We presented our Thunder Talk on Server Initiated Communication first thing this morning. I feel like it went really well, and I’m looking forward to using FireBase on my final project, or on another app in the near future.

We talked about how regular server/client communication works, how SIC has improved that, and some of the technologies that utilize it. FireBase is the best known one, and it’s especially useful to us at DBC because it’s fully supported by several different languages and frameworks, including Rails.

The challenge of the day was to create Twitter completely asynchronously in Rails using AJAX to make a one page app. My pair and I stumbled through it for quite a bit and only managed to get a few of the features working, namely the top trends and top tweets to post as they were created. There was a lot of JavaScript involved, and some of it was just beyond our understanding at the moment.

Afternoon brought a brief chat with the DBC Careers team, but it still felt like most of the information was being kept from us. Most of the questions we asked were side-stepped and we were told not to worry about it until after we graduated. It made me think that any communication with careers should just wait until they’re ready to actually share information. Ah well.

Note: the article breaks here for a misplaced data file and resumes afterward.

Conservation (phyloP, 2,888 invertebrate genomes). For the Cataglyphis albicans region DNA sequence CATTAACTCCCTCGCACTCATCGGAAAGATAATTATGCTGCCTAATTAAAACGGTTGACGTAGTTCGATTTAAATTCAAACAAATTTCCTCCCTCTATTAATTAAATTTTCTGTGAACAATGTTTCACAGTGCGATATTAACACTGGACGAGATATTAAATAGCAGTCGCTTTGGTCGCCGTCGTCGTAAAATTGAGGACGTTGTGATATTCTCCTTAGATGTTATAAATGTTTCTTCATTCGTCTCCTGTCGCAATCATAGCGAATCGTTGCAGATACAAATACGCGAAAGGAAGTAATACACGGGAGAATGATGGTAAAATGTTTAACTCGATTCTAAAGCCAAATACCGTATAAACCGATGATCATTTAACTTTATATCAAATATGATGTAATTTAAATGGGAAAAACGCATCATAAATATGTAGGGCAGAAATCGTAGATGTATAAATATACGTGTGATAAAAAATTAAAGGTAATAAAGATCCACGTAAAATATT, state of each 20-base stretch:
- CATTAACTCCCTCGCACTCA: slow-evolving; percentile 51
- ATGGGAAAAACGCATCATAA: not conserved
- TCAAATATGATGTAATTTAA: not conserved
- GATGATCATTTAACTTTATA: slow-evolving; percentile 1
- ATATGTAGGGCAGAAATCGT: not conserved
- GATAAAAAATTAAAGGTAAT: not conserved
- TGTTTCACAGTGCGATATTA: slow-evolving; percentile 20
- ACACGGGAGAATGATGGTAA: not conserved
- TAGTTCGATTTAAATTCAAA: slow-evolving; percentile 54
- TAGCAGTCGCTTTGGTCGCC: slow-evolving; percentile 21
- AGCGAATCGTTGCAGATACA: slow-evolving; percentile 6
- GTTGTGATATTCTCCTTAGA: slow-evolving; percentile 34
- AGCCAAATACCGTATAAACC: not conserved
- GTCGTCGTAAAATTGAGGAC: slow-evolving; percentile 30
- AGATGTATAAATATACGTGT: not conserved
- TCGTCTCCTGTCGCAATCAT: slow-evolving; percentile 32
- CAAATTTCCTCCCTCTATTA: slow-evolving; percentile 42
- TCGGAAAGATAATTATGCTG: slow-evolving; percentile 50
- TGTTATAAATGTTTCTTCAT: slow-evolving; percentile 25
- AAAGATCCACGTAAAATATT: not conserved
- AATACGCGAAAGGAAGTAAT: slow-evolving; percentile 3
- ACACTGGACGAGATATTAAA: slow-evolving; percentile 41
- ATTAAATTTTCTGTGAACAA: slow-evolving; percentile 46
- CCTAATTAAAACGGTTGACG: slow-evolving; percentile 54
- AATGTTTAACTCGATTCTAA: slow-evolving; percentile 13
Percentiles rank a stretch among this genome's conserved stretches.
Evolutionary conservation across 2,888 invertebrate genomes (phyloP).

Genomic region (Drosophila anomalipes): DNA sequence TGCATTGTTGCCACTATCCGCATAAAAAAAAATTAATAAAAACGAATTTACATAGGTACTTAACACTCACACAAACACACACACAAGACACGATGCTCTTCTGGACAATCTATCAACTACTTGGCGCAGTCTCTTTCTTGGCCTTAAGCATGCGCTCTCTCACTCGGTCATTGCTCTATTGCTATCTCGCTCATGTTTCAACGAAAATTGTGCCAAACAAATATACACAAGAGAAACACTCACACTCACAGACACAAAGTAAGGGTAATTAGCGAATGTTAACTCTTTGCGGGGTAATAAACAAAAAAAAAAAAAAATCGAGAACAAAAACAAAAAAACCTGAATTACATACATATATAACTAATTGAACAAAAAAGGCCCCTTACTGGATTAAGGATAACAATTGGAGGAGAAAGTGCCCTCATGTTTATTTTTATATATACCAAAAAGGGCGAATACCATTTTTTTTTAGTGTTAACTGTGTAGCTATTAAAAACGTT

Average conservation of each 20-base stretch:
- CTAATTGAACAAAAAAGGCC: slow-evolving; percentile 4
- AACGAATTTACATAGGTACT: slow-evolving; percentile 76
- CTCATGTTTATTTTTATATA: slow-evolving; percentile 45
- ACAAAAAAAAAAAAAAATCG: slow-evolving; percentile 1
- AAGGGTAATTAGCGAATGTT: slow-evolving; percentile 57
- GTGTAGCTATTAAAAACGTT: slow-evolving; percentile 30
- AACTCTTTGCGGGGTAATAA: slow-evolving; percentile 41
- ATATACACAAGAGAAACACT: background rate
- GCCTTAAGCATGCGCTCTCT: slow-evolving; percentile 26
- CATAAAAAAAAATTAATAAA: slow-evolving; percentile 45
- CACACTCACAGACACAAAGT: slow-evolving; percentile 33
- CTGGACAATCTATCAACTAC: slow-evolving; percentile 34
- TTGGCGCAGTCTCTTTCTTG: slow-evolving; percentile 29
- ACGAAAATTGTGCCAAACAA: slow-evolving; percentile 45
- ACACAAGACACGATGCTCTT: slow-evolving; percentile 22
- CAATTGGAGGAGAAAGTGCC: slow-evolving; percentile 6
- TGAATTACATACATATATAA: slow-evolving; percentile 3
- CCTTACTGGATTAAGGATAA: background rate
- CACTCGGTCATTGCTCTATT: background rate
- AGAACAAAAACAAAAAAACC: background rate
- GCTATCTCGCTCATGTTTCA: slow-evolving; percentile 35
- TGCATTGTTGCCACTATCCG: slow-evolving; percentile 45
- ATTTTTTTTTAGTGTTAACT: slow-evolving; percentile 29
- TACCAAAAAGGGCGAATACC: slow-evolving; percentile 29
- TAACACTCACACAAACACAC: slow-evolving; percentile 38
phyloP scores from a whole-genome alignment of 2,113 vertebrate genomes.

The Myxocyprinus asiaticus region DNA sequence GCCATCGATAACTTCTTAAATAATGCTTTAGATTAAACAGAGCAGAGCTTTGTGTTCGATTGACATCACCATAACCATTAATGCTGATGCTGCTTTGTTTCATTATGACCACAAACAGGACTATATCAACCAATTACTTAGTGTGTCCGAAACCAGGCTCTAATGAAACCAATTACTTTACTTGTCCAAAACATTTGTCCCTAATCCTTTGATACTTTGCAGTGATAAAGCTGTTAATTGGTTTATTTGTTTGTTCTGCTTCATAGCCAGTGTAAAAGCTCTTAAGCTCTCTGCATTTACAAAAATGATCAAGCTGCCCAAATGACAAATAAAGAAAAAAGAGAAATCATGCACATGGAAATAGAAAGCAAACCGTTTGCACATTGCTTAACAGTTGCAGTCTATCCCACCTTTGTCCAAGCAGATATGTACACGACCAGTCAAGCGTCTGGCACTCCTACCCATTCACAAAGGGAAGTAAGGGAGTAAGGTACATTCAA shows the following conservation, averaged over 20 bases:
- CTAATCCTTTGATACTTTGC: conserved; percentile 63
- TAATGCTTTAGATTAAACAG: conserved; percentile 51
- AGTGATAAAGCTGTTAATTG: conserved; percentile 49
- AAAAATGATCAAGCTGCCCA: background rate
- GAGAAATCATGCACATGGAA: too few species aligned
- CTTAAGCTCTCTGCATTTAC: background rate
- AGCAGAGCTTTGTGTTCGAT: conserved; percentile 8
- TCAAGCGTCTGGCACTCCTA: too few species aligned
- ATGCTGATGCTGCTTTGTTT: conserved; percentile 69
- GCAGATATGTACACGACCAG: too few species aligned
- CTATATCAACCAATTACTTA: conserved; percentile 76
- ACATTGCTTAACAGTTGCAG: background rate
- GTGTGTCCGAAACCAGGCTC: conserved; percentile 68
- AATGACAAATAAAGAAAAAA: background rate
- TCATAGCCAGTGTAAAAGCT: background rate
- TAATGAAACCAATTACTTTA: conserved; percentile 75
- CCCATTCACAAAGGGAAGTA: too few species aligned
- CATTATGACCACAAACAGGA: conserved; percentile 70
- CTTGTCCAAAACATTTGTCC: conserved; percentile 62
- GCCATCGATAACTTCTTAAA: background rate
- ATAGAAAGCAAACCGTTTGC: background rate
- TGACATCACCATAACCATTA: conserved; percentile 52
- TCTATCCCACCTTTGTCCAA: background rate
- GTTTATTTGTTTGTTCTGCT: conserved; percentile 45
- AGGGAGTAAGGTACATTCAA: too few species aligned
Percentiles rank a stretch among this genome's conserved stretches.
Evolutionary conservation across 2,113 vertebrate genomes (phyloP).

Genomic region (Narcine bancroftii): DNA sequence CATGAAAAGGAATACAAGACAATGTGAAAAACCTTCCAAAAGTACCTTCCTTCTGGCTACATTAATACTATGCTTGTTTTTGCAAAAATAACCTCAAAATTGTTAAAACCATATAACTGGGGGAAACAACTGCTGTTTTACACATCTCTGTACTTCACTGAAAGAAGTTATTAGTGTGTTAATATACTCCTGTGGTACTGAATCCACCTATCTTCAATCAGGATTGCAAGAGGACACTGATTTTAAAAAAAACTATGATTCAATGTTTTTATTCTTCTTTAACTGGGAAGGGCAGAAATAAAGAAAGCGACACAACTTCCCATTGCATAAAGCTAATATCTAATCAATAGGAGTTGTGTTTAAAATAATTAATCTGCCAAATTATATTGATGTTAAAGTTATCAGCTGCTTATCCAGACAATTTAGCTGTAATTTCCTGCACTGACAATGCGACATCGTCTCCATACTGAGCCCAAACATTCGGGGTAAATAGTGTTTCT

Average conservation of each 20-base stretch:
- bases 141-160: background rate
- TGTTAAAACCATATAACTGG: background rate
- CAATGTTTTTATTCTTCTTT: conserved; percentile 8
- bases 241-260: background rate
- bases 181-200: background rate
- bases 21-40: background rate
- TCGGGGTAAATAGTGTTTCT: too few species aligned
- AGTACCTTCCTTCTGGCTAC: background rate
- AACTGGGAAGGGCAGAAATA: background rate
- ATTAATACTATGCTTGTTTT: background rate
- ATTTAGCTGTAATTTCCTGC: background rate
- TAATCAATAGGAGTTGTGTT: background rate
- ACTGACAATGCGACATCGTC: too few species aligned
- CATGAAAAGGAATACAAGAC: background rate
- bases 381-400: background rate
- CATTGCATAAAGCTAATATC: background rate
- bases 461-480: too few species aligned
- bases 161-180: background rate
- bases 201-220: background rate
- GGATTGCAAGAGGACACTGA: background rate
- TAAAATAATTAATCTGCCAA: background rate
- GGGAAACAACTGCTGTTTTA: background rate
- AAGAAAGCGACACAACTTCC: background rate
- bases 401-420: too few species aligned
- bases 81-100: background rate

The afternoon lecture was by a guest who’s currently being interviewed to become a DBC teacher. She was very nice, but wasn’t fully prepared with the appropriate materials, so I felt like our time could have been better spent working on the Twitter challenge.

This evening, several of us got together to prepare for tomorrow’s Assessment. We knew that we would be expected to build a CRUD app and create AJAX requests in Rails, so we set about doing just that. It took us a little while to create all of the controllers, models, and migration files, but once we had the first couple pages created, we decided to focus on the AJAX calls, since that would be the more difficult part. We managed to make everything work, and I’m feeling pretty confident for tomorrow. It was especially helpful to be the one writing the code and creating the app, because I always learn better by doing than by watching.

Until tomorrow, I’m Edwin Unger and I’m a web developer in training.